During a week-long meeting at IARC in Lyon, a panel of leading international experts was reviewing the latest scientific literature to evaluate the carcinogenicity of ambient air pollution. The experts would present the results of the evaluation and address journalists’ questions about the Monograph and the impact of ambient air pollution on cancer.
Melissa Begag, for the World Trade Organization (WTO), informed about the activities of WTO Director-General, Mr. Roberto Azevêdo in Geneva the following week. On 14 October, he would chair the Trade Negotiations Committee (which would be followed by a press briefing at 1 p.m) and meet ILO Director-General, Mr. Guy Ryder; on 15 October he would give the opening statement at the Committee on Trade and Development - Session on Aid for Trade; and on 17 October he would meet with French Minister of Foreign Trade, Ms. Nicole Bricq.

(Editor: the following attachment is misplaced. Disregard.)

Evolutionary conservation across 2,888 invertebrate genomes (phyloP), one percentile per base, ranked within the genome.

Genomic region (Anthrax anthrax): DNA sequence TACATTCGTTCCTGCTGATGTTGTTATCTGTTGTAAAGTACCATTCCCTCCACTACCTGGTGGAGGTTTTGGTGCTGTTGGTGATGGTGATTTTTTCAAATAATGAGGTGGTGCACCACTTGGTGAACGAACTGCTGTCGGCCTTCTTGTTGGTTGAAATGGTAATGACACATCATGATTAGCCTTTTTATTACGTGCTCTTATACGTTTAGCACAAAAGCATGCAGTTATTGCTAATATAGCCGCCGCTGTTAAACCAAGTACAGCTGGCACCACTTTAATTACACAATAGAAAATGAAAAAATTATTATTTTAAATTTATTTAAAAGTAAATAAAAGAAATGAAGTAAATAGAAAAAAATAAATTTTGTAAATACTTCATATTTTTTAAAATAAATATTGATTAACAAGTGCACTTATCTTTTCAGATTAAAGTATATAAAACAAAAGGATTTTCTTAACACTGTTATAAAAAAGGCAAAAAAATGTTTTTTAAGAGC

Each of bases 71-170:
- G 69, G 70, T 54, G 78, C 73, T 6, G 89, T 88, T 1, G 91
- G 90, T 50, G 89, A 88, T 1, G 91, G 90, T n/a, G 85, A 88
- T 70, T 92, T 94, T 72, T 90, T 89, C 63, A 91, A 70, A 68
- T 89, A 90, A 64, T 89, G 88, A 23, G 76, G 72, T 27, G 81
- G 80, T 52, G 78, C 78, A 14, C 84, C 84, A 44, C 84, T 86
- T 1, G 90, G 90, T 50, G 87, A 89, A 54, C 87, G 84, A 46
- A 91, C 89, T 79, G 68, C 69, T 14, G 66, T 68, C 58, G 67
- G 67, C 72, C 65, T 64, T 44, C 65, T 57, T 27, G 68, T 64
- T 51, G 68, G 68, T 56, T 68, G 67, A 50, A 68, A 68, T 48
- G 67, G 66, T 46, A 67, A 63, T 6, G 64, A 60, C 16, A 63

Ms. Begag informed that a WTO Press Briefing on the Council for Trade-Related Aspects of Intellectual Property Rights (TRIPS) and Informal Agriculture Committee meeting would take place on 11 October at 5 p.m. in Room C at the WTO.
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The representatives of the International Labour Organization, United Nations Conference on Trade and Development, United Nations Children Fund, and World Food Programme also attended the briefing, but did not speak.
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The webcast for this briefing is available here: http://bit.ly/1bLzW4f